Beloved teacher made lasting impact at NHS

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By Elio Gugliotti, Editor

Naugatuck High School social studies teacher Tim Walsh, front center, is pictured with members of Team Walsh at the high school in September 2017. Walsh, who taught at the high school for 24 years, died Sept. 10 after a three-year battle with colon cancer. –FILE PHOTO

NAUGATUCK — On a sunny day in July 2017, Naugatuck High School’s then-new associate principal John Harris struck up a conversation with social studies teacher Tim Walsh on the high school’s patio.

“As a new administrator in a building you go and meet everyone superficially, but Tim was the first teacher here who I really talked to and who made me feel like a part of this community,” recalled Harris, who became the high school’s principal in 2018. “It was a sunny July day during my first summer, he was in the building for something, and we talked out on the high school patio. I forget the jokes, but I remember my laughter, and I’ll be forever thankful for the way he was authentic and open with me when I was new.”

The Naugatuck school system is mourning the loss of the beloved social studies teacher. Walsh died Sept. 10 — two days before his 51st birthday — after a three-year battle with colon cancer. He is survived by his wife, Jill Walsh, who is an English teacher at the high school, and their daughters, Keela and Shaelyn.

Calling hours are on Friday from 4 to 7 p.m. at Buckmiller Thurston Mengacci Funeral Home, 82 Fairview Ave. The funeral is Saturday at 11 a.m. at the Fieldside Pavilion at Quassy Amusement Park, 2132 Middlebury Road, Middlebury.

Walsh taught social studies at Naugatuck High — his alma mater — for 24 years.

“Tim touched the lives of thousands of students over the years as well as the lives of his colleagues and friends here at Naugatuck High School, and he will live on in all of us,” said John Tenney, social studies department head at the high school.

Tenney said Walsh was great at connecting with kids, who loved the way he would give them a hard time in a good-natured way if they stepped out of line or forgot some work they were supposed to do. He said students that Walsh taught in the past would always visit his classroom for a little back-and-forth banter and to trade friendly barbs about whatever might come up that day.

“As a colleague, he made work fun, whether it was debating politics, sharing stories of travel adventures, or planning pranks to play on colleagues,” Tenney said.

Harris said Walsh was kind, patient, funny, extraordinarily knowledgeable, and saw the good that exists in every student. He said Walsh believed in every child’s ability to grow and succeed. Walsh understood the importance of relationships and connections, Harris added, and sought to build those in the classroom and community.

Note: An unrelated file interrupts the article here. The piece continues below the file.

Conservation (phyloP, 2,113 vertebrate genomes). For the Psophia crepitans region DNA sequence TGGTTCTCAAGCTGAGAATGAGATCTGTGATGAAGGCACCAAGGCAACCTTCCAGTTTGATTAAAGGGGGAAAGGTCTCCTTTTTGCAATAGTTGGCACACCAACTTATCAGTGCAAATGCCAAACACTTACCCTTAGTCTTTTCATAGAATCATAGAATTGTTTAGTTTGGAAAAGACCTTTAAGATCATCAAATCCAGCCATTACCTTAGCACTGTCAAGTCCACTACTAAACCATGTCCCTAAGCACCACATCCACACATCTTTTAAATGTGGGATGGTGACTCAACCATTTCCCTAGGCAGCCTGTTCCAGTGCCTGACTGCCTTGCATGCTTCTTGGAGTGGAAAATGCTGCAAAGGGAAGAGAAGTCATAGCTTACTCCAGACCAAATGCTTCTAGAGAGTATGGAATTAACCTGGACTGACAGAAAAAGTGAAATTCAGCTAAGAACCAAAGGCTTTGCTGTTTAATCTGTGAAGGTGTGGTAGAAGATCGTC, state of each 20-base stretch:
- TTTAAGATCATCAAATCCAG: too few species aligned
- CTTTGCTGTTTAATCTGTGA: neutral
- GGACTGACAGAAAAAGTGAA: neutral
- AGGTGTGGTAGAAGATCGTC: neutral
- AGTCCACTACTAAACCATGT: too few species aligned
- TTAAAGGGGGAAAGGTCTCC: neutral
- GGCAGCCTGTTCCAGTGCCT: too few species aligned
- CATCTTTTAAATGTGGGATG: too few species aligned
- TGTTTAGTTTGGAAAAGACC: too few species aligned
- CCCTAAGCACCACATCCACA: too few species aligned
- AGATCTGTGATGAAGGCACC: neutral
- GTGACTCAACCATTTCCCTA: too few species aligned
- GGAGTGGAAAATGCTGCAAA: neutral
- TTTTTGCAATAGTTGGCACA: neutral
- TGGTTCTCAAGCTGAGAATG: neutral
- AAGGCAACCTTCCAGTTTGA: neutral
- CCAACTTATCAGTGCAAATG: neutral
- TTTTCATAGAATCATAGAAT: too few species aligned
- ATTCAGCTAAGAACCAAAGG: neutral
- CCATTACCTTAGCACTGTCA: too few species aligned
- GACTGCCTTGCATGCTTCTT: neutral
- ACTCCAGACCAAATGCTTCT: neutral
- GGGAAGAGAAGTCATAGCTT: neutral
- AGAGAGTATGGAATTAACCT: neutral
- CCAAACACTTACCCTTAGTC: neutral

“He valued the unique talents and abilities that all of his students brought to the table, and would advocate tirelessly for his students when they needed something,” Harris said.

After graduating from Naugatuck High in 1988, Walsh earned degrees from Gettysburg College and Quinnipiac University.

An athletic adventurer, Walsh swam competitively in high school and at Gettysburg College. He was a part of three Middle Atlantic Conference championship teams in college.

Walsh didn’t slow down after college. He was an avid for hiker, kayaker, traveler, scuba diver and cycler.

In September 2017, “Team Walsh” participated in the Smilow Cancer Center’s Closer to Free fundraiser bicycle ride to honor Walsh and raise money for the cancer center. About half of the group of two dozen riders worked at Naugatuck High or in the school district.

Walsh couldn’t participate in the ride in 2017 because of surgery to treat the cancer. He didn’t sit on the sidelines in 2018 and rode 40 miles with Team Walsh. He planned to only ride 25 miles, but when the course split he decided to follow the 40-mile course.

“There were a couple moments, getting near the end at 30-plus miles, where I was almost regretting the decision. But, at the finish, not at all. Those fleeting moments of misery washed away,” Walsh told the Citizen’s News in September 2018.

Harris said there isn’t a teacher or student at the high school that wasn’t impacted by Walsh’s death. He said Walsh and the school’s veteran staff members became a family over the years and he was a mentor and role model for younger staff members.

“And for our students, Tim was a beloved teacher — the outpouring of support they’ve shown has been incredible,” Harris said. “And yet as there is incredible sadness about his passing, we are all taking this opportunity to reflect and be inspired by the life he lived, and the impact he left.”